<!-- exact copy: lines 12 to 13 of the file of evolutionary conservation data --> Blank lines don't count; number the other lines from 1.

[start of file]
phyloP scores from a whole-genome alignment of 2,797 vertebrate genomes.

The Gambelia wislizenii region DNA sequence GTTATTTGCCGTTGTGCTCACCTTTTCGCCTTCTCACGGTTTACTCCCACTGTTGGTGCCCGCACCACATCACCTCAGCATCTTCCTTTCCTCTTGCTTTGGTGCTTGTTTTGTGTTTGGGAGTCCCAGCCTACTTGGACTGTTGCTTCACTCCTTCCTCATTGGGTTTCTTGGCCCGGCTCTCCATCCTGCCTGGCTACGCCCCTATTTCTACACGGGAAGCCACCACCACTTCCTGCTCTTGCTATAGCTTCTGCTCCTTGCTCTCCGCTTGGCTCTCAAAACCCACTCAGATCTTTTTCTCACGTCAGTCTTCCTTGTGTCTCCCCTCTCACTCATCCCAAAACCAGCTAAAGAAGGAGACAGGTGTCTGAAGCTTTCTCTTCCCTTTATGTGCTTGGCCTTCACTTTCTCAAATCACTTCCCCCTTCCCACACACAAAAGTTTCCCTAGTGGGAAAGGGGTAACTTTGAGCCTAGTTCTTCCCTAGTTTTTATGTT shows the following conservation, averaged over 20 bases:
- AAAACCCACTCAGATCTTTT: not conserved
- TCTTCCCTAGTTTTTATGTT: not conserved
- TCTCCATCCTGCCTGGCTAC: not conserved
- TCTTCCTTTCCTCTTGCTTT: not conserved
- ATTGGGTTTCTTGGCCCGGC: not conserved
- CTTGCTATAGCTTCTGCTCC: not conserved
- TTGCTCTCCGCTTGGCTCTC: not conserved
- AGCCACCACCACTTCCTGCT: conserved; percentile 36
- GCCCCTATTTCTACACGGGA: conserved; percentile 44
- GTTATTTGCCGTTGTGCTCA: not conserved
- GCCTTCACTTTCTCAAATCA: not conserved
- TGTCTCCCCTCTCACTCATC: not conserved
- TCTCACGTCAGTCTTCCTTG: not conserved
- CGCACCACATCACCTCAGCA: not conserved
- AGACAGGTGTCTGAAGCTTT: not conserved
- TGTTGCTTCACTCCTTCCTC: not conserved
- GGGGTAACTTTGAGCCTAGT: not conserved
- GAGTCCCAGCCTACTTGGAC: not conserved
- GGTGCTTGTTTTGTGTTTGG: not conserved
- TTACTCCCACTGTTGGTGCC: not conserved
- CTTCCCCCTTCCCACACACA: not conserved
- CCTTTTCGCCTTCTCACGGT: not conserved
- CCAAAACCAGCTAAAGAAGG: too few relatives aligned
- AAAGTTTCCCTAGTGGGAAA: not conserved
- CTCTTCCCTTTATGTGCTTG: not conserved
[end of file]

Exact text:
- GTTATTTGCCGTTGTGCTCA: not conserved
- GCCTTCACTTTCTCAAATCA: not conserved